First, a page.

Tagua (”tah-gwa”), also called ‘ivory nut’ or ‘vegetable ivory’, are primarily the dried seedpod of the Tagua Palm tree (Phytelephas macrocarpa) which grows in tropical rainforests of South America.

Family: Palmae

Division: Magnoliophyta comprising flowering plants that produce seeds enclosed in an ovary; in some systems considered a class (Angiospermae) and in others a division (Magnoliophyta or Anthophyta)

Botanical name: Phytelephas Macrocarpa Palmae

There are several species of tagua (tä´gwä) (Tah gwa) palms. In average it is a small understory tree of 20 to 30 feet that grows in damp areas of moist tropical forests of South America. The tree produces a vegetable ivory nut called Tagua nut. The Tagua nuts grow in large armoured clusters with each cluster containing many nuts.  They range in size but on average each Tagua is about the size of a walnut. Chemically they are pure cellulose and before the nut matures contain a milky liquid in the centre. When ripe the nuts fall to the ground and are gathered and dried from four to eight weeks after which they become extremely hard.

Forest animals such as agoutis and squirrels eat Tagua nuts. The cellular structure and grain is similar to that of elephant or animal ivory, but is more dense and flexible (In one year a Tagua palm produces the same amount of “ivory” as one female elephant In the late eighteen hundreds up through World War II, before the invention of plastic, this ivory nut was used to make some of the finest buttons in the clothing industry. Some were even used on United States Army uniforms. Other common items such as jewelery, dice, chess pieces and cane handles were made out of Tagua nuts.  In fact, some expensive “ivory” pieces from the Victorian era were actually made from Tagua nuts.  For close to eighty years the ivory nut was a commodity of global importance and factories on three continents used to manufacture articles of utility and luxury. The creation of synthetics killed the world ivory nut market. The vegetable ivory nut has undergone a come back because of the slaughter and near extinction of various mammals that are hunted for ivory, e.g., elephants, whales, walrus and other species.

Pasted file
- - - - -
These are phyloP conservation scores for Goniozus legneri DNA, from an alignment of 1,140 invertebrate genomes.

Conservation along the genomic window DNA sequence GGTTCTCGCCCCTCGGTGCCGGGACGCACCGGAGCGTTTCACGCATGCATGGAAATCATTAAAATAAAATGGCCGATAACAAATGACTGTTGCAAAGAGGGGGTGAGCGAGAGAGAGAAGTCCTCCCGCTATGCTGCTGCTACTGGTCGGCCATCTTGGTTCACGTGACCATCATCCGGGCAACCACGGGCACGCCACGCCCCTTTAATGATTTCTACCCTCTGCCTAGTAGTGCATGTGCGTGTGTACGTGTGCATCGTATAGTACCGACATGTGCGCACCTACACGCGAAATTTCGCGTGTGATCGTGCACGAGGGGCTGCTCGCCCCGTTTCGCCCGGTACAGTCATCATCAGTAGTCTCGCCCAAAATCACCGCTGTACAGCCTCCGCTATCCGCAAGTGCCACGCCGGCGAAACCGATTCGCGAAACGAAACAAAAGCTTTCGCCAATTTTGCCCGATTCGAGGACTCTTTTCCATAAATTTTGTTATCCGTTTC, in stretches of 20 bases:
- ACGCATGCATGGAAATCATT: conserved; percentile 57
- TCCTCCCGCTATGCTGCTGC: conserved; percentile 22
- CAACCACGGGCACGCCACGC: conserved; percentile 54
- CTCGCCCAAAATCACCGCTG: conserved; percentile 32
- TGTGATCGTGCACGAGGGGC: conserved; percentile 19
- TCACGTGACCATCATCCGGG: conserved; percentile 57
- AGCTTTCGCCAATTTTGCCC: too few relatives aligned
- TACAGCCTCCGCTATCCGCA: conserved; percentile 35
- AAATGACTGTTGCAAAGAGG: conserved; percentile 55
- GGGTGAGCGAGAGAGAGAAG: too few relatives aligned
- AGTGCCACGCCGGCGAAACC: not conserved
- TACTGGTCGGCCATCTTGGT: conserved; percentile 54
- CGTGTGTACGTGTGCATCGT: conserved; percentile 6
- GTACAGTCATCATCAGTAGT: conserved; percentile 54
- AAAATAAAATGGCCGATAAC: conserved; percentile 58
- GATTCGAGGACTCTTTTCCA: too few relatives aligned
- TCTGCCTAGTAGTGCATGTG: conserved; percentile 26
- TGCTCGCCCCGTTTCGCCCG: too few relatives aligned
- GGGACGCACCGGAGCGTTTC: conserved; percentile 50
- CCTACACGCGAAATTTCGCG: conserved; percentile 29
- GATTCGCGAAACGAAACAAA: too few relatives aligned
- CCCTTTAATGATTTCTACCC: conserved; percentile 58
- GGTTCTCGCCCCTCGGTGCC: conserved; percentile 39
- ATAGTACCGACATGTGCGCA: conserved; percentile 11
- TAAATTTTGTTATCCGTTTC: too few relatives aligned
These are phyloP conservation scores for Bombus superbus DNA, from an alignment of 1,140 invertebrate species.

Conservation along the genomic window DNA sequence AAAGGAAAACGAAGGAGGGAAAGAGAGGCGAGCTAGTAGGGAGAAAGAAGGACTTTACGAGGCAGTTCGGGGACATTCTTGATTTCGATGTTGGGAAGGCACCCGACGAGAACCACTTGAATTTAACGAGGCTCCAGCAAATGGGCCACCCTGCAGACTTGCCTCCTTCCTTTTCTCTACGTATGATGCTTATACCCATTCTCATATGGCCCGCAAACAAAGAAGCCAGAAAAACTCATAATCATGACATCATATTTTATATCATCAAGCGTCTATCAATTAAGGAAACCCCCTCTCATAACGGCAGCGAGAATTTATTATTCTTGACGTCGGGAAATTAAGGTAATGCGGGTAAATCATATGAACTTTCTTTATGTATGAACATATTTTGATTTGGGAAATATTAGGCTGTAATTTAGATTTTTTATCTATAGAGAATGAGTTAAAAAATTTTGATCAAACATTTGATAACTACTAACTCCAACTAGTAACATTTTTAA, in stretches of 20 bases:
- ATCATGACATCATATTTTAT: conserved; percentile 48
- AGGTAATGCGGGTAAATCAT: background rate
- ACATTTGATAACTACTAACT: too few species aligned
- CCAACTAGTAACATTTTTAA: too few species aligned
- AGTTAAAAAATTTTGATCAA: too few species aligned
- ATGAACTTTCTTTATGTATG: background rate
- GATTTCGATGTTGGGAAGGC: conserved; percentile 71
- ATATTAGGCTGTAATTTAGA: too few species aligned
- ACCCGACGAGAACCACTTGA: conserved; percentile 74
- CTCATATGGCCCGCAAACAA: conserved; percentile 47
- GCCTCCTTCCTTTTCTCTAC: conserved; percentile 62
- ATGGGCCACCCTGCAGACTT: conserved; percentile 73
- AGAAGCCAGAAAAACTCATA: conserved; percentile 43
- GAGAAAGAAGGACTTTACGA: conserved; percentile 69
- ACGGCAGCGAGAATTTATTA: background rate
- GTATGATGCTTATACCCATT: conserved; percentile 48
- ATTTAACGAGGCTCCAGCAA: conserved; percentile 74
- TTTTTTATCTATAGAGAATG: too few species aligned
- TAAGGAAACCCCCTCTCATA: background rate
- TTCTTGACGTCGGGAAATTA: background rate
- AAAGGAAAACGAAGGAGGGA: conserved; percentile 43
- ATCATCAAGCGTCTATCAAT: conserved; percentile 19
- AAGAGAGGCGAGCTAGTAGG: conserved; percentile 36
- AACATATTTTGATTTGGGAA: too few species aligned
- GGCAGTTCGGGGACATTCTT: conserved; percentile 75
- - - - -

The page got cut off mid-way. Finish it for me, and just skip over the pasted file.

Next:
In addition to protecting animal ivory, tagua products help preserve tropical rainforests by providing a sustainable income for forest gathers. The sale of tagua products also helps forest peoples make the transition to a cash economy when they are unable to survive in a completely traditional lifestyle. The tagua nuts, however, are harvested by hand without harming the tree.

The indigenous people of South America used Tagua to represent the feminine because of its great magnet-like romantic energy. Each member of the tribe was given a Tagua pendant to wear around his or her neck. The natives believed that persons wearing Tagua would live in harmony and always be loved by their family and friends. Seedpods are peeled, sliced or carved and dyed in different colors. Tagua jewellery and watches are made from those dried and polished seedpods.

More Information About Tagua

Jewelry Made from Tagua